Hello and welcome to KSP's Top Tip Tuesday blog series, designed to inspire your writing habits - or just distract you for a few moments! - during the coronavirus pandemic.
These top tips have been retrieved from the KSP archives. They will be published fortnightly on Tuesdays and come to you courtesy of past Writers and Fellows in Residence.
Top Ten Tips
By Rashida Murphy, KSP's 2017 Emerging Writer-in-Residence:
'The month at KSP persuaded me that my novel, which I was conflicted about, was achievable. The problems I thought were insurmountable melted away in the cottage, with enough thinking time. I managed to tweak most of them while sitting in that lovely cottage, staring out past the trees, to the city glinting in the sun, every morning. There was a sense that time didn’t matter, that ideas would form, that I was exactly where I needed to be. I didn’t try to rush the process, finding that most days I could write 1000 words without feeling the stress. And what’s more, those words didn’t get edited out the next day. I wrote 15,000 new words of the novel, a couple of short stories, a book review and a poem. This was more than I’d dared. I had hoped for at least 10,000 new words. Even better than this, thrilling though it is, was that I figured out the problems I’d thought were too big to ignore. This fact alone would have made my time at KSP, wonderful. The number of words was a delicious, unexpected bonus.
The process I followed was fairly simple. In order to achieve my word-goals, I used a trick that had served me well in the past, when I was doing my PhD. I turned up to my desk each morning as if I was going to work. So here are my top tips for writing consistently and writing well:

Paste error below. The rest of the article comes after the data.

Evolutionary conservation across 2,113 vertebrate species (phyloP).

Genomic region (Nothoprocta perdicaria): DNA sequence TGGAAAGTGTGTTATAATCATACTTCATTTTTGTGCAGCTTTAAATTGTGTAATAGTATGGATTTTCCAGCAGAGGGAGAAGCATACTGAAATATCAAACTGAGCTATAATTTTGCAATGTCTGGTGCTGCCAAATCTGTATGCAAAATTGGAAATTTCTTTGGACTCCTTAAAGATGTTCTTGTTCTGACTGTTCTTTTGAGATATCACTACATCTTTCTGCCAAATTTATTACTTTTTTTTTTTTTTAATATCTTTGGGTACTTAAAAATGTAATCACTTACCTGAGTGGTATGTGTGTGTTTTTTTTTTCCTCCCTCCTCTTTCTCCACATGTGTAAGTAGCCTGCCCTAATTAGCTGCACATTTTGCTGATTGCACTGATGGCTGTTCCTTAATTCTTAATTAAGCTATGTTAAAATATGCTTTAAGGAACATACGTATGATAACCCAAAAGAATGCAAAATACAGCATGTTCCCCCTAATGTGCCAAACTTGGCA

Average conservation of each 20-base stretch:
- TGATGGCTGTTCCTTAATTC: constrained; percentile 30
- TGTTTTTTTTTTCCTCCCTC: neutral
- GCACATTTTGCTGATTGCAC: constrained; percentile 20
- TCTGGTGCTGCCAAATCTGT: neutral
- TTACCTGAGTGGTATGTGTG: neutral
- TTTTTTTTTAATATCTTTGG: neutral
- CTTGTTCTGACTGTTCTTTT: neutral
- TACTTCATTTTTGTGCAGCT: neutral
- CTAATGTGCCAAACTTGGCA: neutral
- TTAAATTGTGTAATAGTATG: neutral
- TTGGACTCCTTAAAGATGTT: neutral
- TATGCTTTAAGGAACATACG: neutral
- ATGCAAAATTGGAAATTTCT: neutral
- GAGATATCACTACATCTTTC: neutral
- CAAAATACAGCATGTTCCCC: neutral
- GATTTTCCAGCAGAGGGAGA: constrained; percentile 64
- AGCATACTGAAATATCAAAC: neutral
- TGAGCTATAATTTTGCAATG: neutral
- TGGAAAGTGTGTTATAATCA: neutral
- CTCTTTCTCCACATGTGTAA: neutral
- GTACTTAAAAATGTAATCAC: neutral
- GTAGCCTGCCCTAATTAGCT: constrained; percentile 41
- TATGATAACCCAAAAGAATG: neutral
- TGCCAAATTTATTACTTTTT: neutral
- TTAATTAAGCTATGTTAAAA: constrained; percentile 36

Treat it like paid work. Shower, dress, have breakfast and ‘go’ to work at the desk.
Set some realistic targets. I know I’m a slow writer, so my first day targets were a modest 500 words.
Build up the word count slowly. By Day 3 I was writing 1000 words, so by the end of the first week, I set myself 2000 words.
I didn’t always manage 2000 words but when I did, I gave myself a break for the afternoon and went for a long walk.
I usually wrote from 8.30 to 12.30 with a couple of breaks for stretching and coffee. Then I did a couple of hours in the afternoon.
Don’t revise or edit if the goal is to create new work. Revision and editing is a different process and interferes with creative thinking time.
I would start writing the next day from where I’d finished, without reading the previous day’s work. This was an efficient way of ensuring that the words arrived fresh and untainted by doubt.
I didn’t look at social media or check emails until I’d finished a day’s work.
Don’t underestimate the power of staring, thinking, looking, listening and walking. I did a lot of this!
The writers, board members and volunteers at KSP are lovely and generous and I found solace in speaking to them about their own writing and the work that goes into keeping the centre vibrant and humming with life.'
Want to carve out your own time to write in a dedicated writing cabin? KSP Writers' Centre has one place left in Laurie Steed's Spring Story Retreat in September 2020. You can also apply for a 2021 KSP residency or fellowship. Details here.
Dr Rashida Murphy is a writer, poet, reviewer and blogger. She has published her short fiction and poetry in various international literary journals and anthologies, including the Westerly, Open Road Review and Veils Halos and Shackles. Her debut novel, The Historian’s Daughter was shortlisted in the Scottish Dundee International Book Prize in 2015 and is available now from UWA Publishing. In 2016 she was a guest editor at the Westerly and was on the editorial board at Cafe Dissensus from 2014 – 2018.
Rashida has a Masters in English Literature and a PhD in Writing from Edith Cowan University. After a short-lived career as a pen seller, Rashida taught ESL and worked as an Education lecturer for several years before undertaking her PhD. In 2016 she was the joint winner of the Magdalena Prize for feminist research for her thesis which includes the novel The Historian’s Daughter.
She has judged literary competitions such as The Spilt Ink competition, The Tallus Prize, the Ellen Kemp Memorial Prize and The KSP short story competition. She has been an invited guest and facilitator at the Perth Writers Festival from 2017- 2019. She was a mentor in the Indian Ocean Writing project in 2018 and 2019. She has recently completed a writing residency in NSW. She lives in Perth and is currently working on a new novel and a collection of short stories.